Napa? Really?: Branch Out, Martha!

by Lesley

In this month’s Wine & Spirits, Martha’s team wonders if there’s a more famous winemaking area in the world than Napa and, if so, would someone please point it out. Now, did they set out to profile Napa for this so-called Authentic America issue, or did they just happen upon it as part of their daily trip through paradise? I mean, Napa is famous. It is prolific in making and distributing wine. If there was a world war over wine, Napa would probably win. But wine tasting in Napa is a luxury and not terribly original. It’s 3,000 miles away, for one thing. It’s authentic California, maybe, but authentic American? Sure, if “American” means well-heeled people buying truffle oil at markets that make Whole Foods look like that Food Lion on Jahnke Road. These are people who think it kitsch to pair wine with burgers. These are people that wish they were European. That’s what Napa is: Americans imitating Europeans. I’ve been to Napa. I’ve seen this. I loved every minute of it. But it’s not exactly authentic American. Most Americans I know pair wine with burgers on the regular.

Back at home in Virginia, land of presidents (ahem), I discovered that Total Wine and Beverage* carries most of the CA wines recommended in the article and that none retailed for less than $50 a bottle, meaning that one glass of Napa’s “lesser known charms” would practically exceed my weekday wine budget. And it’s only Monday. Somewhere Paul Giamatti is doing that googly-eye thing.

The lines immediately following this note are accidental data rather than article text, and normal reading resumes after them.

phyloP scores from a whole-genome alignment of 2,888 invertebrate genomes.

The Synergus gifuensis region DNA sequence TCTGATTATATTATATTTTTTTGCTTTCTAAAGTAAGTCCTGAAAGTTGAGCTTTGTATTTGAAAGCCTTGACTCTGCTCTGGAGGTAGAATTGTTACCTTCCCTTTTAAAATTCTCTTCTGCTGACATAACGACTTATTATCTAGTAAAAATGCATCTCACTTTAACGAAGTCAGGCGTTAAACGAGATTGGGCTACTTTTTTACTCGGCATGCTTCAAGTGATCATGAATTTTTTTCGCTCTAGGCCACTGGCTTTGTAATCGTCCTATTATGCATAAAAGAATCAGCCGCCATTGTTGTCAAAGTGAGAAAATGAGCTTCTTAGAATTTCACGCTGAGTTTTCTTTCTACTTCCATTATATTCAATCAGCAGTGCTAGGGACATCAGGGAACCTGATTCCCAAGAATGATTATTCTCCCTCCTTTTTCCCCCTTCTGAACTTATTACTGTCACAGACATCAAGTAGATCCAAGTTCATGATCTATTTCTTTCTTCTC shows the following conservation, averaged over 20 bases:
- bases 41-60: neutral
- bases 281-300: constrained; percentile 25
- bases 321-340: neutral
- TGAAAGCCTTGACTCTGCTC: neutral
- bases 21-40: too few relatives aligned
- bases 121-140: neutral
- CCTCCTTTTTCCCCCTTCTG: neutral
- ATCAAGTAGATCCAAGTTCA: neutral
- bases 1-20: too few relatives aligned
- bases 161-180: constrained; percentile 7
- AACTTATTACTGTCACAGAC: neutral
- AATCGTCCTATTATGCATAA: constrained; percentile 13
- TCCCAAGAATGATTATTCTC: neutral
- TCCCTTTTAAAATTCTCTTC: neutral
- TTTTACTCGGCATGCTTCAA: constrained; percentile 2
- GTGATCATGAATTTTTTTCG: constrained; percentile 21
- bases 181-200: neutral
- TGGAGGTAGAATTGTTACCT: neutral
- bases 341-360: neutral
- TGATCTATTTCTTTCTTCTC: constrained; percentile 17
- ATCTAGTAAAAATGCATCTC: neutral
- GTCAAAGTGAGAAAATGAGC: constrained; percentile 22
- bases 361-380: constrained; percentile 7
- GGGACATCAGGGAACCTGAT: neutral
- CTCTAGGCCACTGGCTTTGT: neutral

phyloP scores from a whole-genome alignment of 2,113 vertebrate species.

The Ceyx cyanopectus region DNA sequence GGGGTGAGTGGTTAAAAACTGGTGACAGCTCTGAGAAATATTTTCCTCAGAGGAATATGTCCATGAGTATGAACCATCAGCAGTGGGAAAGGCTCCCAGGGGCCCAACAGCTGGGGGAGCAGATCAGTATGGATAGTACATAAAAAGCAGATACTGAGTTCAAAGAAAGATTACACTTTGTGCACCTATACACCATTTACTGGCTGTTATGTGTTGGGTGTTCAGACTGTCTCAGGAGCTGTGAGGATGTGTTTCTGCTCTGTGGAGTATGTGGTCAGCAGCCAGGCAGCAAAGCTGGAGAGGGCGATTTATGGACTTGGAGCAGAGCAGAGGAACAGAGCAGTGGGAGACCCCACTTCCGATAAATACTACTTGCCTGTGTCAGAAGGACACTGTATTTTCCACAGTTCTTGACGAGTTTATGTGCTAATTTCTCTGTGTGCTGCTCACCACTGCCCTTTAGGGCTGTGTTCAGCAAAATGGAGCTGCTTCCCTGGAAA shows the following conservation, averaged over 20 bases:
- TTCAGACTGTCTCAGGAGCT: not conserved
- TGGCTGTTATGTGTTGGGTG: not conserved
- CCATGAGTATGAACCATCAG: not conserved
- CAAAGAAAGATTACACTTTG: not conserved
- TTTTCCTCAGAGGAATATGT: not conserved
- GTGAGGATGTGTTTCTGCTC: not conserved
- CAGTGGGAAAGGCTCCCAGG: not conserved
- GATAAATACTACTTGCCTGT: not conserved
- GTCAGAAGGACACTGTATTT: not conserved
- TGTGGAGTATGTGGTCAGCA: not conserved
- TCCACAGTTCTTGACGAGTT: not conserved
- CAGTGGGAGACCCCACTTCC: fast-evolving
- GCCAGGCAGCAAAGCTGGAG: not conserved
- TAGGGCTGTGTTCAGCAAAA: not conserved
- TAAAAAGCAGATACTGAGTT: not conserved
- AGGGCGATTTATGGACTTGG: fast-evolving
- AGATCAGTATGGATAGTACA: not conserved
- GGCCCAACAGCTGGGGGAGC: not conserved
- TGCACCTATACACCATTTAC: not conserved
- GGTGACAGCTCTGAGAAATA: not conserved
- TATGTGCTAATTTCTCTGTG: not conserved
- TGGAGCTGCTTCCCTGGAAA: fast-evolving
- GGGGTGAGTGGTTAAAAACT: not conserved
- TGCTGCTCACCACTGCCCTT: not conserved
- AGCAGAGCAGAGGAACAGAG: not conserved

The Virginia section, however, is full of friendly wines with friendly prices, produced within 100 miles from the checkout line. In fact, I recently visited several VA vineyards and was so proud of my state I fairly skipped into work Monday morning. We ran across some Ameri-peans, sure, but we spent ridiculously few dollars and managed to embarrass ourselves only twice. Our favorite place, First Colony, did not sell potted topiary or organic flatbreads; it just sold wine. (And, for $5, twelve tastings in one sitting!) Another, Kluge Estate, offered a delicious white aged in old Jack Daniels barrels. How quaint!

We bought a case from First Colony and moved westward to King Family, which absolutely rivals CA in beauty, as well as number of people who think it kitsch to pair wine with burgers (note: KF does not sell burgers). Over a chilled bottle of rose, French bread, and cheese we smuggled in, we watched a polo match and pretty blond children chasing a dog. There was even a nervous groom pacing the terrace. It had the tang of Napa, but the price of Charlottesville. Total spent for a four-person, three-winery tour plus gas: $220-ish. Maybe $250.

Kudos to Martha for touting Napa’s “lesser known charms.” If you haven’t been, definitely go. But there’s authentic American and there’s authentic Napa, and nary the two shall meet. Virginia has 130+ wineries located in all parts of the state. I bet your state has some too. I hear Michigan, for instance, is really ratcheting up its wine prowess. Even if it isn’t, even one winery warrants a nod. Branch out, Martha! Think globally, drink locally. Now that’s authentic.

This article was accompanied by a luscious Viognier from Horton Vineyards in Orange County, Virginia.

*Thanks to Ken at the TW&B on Broad!


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